In 1956 two planes collided over the Arizona desert, killing all 128 people on board and scattering the debris deep inside the Grand Canyon. This week, the National Park Service designated the crash site a National Historic Landmark—even though they don't actually want you to go visit it.
A group of USC archaeologists received an unusual request. Their services would be required to dig up several large mammals—but not the Ice Age fossils that dot the L.A. landscape. They needed to unearth three horses buried under a racetrack.
Instead of dreading the thought of sloshing through eight feet of frozen sludge on your way home tonight, let's think ahead to summer, when we'll actually want to feel ice cold water against our faces—in some of our cities' best fountains.
The only color in the landscape for miles, Salvation Mountain looms like a mirage on the horizon. The three-story, three-decade work of artist Leonard Knight, who died yesterday at the age of 82, is a piece of brightly painted, hand-sculpted California desert, like an impossibly scaled cathedral made from Play-Doh.
Guelph Park in East Vancouver was just like any other under-appreciated park in a city near you: grassy but forgettable. Until a fake sign was erected in one corner by a local artist, christening it with a new name: "Dude Chilling Park." Suddenly, Guelph/Dude Chilling Park became a global sensation.
When we asked you last week to send us the weirdest monuments in your neighborhood, you not only delivered, you quite frankly freaked us out. How do you people sleep at night knowing that a giant turtle-humping statue is just down the street?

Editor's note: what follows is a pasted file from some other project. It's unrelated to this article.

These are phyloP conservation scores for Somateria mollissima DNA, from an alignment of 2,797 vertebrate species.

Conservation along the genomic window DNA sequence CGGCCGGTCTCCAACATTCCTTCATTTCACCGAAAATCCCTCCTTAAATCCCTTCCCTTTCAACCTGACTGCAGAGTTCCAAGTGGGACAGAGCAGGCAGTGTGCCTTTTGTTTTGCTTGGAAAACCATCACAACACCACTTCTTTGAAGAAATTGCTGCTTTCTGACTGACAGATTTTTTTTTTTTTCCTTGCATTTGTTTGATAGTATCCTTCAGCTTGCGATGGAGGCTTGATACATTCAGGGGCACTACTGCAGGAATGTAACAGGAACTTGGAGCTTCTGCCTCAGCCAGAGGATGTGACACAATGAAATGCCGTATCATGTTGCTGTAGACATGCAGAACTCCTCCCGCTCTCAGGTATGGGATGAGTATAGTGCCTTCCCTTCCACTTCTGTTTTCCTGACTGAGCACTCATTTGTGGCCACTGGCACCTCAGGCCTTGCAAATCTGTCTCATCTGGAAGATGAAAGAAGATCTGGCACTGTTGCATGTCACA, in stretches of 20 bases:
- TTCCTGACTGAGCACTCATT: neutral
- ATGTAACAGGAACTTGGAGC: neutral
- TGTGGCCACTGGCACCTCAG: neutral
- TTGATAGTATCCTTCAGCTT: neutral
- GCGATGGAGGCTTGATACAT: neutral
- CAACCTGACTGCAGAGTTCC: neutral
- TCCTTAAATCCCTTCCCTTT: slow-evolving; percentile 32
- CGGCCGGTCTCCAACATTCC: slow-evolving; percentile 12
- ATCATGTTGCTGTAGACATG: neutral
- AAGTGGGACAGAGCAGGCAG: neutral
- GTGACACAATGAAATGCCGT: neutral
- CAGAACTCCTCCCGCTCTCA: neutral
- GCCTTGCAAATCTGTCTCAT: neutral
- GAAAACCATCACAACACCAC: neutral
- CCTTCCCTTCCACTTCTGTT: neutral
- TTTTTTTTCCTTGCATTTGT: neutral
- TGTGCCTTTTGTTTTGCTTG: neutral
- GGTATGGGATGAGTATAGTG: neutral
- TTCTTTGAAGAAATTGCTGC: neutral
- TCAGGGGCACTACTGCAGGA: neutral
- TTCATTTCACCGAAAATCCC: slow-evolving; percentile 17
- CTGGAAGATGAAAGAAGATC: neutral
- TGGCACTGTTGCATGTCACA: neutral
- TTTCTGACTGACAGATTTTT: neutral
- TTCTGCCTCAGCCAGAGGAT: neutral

Last week, the New York Times produced a beautiful feature that serves as a monument to monuments, of sorts, highlighting the often-forgotten statues, plaques, pillars and benches that mark Important Sports and Important People across New York City.
They're perfectly conical, with long draping boughs and a citrusy fragrance: Your search for the perfect Christmas tree ends here. Unfortunately, you can't chop down any of the 132 historically protected cedars that line a street outside of Los Angeles called Christmas Tree Lane.
On these frigid days, it helps to think about a place like Antarctica, which was recently determined to be without a doubt the coldest place on Earth (as if anyone was really surprised?). But it's also home to unique historic monuments befitting the treacherous environment that include 100-year-old huts, industrial…
The Los Angeles City Council ruled last week to give landmark status to Johnie's Coffee Shop, a blue-and-white striped diner in the city's Miracle Mile district. Opened in 1956, the building's dramatic angles and flashy neon made it a darling of L.A.'s newly car-centered culture.